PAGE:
The key selling point of organic foods is that they are healthier than their conventionally produced counterparts. By definition, organic products are produced without the use of any man-made chemicals, including hormones, antibiotics, or synthetic pesticides. Organic meat is obtained from livestock that is fed an organic diet, and so is organic milk. As defined here, it would seem that organic is synonymous with healthy. But that is not always true.
Truly organic animal products are certainly safer than those produced by traditional methods. They do not contain the toxins that can be found in regular ones, and in beef there is a much lower risk of mad cow disease. You also do not have to worry about ingesting antibiotics, which may cause antibiotic resistance.
When it comes to baby food, buying organic is definitely the way to go. Babies are more susceptible to ill effects from the pesticides and heavy metals contained in inorganic foods. The preparation of baby food also involves condensing the fruits, vegetables, and meats used, resulting in higher concentrations of these things. For these reasons, organic baby food is generally considered much safer.
Organic fruits and vegetables are often heralded for their lack of pesticides. While this is certainly a good thing, organic is not necessarily a lot better in this regard. Some fruits and vegetables do not retain pesticide residues easily, so they are generally safe as long as they are washed thoroughly before eating. These include avocados, broccoli, cauliflower, sweetcorn, mangos, onions and pineapples. However, buying organic apples, celery, cherries, grapes, peaches, potatoes, and berries is usually a good idea. These items tend to carry high levels of pesticides.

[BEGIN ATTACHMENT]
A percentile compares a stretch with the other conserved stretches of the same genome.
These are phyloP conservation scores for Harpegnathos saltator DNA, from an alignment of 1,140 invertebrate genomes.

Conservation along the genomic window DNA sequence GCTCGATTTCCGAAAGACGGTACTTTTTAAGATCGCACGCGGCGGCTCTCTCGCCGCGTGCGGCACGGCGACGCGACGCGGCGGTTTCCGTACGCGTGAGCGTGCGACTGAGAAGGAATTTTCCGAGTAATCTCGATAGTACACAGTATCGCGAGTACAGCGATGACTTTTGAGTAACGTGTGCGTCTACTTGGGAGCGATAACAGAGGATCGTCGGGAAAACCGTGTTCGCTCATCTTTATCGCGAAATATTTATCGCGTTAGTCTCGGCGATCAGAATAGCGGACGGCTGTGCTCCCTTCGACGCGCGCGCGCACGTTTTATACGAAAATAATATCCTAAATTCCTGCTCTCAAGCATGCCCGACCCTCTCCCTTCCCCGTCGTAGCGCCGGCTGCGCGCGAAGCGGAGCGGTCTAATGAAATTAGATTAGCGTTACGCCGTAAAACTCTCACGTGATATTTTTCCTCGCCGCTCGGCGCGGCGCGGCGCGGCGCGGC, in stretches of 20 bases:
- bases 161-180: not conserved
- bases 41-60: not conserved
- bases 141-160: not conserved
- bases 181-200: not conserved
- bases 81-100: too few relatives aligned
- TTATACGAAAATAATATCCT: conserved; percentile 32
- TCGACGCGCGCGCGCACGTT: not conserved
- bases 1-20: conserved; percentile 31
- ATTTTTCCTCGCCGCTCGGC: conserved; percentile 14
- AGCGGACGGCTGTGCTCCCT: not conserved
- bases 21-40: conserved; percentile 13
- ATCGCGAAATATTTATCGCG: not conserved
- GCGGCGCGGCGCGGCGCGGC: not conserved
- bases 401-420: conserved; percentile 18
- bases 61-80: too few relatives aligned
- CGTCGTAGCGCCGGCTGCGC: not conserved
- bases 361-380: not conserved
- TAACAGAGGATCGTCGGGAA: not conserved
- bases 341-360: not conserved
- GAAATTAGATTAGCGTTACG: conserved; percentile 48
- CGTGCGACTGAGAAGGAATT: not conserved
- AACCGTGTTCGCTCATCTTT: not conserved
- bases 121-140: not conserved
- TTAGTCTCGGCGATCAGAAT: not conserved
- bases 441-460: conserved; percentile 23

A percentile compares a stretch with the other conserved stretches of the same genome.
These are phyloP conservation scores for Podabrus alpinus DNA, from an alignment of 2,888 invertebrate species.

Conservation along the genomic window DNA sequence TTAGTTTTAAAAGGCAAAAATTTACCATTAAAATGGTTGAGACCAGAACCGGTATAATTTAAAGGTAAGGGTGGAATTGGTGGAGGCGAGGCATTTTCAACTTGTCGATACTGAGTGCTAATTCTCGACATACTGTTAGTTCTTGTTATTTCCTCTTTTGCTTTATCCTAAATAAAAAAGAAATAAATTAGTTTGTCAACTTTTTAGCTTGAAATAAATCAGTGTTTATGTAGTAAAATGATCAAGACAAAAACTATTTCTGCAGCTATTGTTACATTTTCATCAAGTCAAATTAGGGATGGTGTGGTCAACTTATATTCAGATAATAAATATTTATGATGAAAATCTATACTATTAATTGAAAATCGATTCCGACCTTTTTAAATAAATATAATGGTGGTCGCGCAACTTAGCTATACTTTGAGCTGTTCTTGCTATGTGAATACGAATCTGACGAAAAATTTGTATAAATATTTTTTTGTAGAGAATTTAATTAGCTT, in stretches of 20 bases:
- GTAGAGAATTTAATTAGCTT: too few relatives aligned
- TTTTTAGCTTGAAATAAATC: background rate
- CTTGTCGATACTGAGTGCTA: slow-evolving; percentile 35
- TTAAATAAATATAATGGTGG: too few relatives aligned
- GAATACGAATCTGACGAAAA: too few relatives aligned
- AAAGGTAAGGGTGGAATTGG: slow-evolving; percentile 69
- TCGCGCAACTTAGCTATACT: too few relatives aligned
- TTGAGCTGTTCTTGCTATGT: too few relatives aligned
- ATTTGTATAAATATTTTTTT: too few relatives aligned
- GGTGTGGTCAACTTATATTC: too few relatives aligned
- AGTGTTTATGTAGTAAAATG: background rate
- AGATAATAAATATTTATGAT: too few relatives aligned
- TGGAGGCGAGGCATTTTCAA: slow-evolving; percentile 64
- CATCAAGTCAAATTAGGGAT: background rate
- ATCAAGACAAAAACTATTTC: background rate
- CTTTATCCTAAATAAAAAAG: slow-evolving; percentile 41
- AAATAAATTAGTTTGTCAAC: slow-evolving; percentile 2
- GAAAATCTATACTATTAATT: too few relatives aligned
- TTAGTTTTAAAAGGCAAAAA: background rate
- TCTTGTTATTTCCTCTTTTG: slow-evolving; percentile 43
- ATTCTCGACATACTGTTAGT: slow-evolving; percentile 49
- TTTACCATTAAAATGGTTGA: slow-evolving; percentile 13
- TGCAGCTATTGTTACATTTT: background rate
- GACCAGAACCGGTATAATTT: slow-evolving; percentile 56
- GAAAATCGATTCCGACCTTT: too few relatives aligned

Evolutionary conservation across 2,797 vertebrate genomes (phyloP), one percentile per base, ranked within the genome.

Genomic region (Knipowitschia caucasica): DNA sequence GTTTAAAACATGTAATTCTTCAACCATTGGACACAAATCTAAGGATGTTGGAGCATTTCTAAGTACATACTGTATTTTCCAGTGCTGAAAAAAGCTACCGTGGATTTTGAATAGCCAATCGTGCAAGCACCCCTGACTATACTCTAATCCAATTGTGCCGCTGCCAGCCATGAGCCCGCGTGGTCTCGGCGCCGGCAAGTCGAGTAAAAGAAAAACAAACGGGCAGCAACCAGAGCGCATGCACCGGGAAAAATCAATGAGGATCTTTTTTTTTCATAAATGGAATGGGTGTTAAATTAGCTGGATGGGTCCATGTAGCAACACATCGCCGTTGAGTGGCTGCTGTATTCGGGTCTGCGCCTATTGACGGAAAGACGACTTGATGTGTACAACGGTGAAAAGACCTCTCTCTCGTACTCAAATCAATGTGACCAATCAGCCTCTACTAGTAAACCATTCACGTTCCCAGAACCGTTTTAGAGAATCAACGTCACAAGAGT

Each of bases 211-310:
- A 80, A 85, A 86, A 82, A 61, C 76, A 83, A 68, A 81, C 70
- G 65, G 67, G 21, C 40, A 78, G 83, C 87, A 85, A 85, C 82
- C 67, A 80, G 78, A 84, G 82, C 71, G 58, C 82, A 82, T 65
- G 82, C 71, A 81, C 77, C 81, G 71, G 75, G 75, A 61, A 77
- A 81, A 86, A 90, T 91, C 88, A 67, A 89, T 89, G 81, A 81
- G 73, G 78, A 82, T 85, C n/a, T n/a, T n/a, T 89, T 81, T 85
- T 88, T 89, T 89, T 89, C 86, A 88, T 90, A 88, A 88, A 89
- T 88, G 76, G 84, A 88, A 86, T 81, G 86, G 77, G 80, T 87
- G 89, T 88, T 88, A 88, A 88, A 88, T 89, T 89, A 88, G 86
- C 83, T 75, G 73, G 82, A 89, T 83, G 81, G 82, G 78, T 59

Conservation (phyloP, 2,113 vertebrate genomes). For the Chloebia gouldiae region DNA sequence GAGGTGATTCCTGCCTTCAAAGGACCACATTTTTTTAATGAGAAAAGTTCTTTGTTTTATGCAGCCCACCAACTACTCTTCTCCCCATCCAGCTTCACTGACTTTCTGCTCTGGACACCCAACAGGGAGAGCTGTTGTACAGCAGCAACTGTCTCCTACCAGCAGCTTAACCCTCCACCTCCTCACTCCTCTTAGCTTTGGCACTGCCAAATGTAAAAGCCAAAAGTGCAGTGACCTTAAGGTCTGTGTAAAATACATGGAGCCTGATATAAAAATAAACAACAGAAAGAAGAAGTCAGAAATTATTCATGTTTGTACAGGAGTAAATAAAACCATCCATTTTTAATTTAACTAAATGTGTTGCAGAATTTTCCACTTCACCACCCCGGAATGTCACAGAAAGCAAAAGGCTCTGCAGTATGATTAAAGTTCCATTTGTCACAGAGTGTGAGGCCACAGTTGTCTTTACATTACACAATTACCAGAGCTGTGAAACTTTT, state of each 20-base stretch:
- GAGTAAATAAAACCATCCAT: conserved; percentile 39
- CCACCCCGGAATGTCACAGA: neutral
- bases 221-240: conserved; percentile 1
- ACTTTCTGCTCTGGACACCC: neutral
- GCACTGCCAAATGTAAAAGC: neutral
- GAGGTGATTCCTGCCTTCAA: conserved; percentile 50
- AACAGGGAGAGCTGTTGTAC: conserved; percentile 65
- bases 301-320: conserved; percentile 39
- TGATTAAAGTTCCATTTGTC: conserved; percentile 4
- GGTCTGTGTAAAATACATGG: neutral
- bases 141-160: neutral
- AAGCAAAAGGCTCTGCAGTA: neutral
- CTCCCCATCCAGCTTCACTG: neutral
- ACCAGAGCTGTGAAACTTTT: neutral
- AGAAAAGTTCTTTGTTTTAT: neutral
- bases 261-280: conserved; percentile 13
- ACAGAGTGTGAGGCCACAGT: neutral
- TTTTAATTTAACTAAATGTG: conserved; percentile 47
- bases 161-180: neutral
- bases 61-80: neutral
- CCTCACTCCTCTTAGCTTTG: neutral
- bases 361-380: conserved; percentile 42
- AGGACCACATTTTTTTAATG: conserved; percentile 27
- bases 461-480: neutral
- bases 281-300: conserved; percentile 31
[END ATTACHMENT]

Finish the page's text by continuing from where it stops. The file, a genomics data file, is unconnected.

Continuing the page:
Processed organic foods may or may not be healthier than conventional ones. Many of them use a combination of organic and inorganic ingredients. They also tend to lose nutrients during manufacturing, decreasing their health value. For the healthiest possible product, look for labels that say “USDA organic” and read the nutrition facts on the container.
Organic seafood rarely has any added value. That is because the USDA has not developed standards for it. Seafood labeled organic may contain all sorts of harmful substances, yet it is legal for them to be labeled as such in most states as long as the USDA name or the word “certified” is not used.
When buying organic for health reasons, it is important to make sure that the food you’re buying is 100% organic. If it isn’t, you may not be getting all of the health benefits that you expect.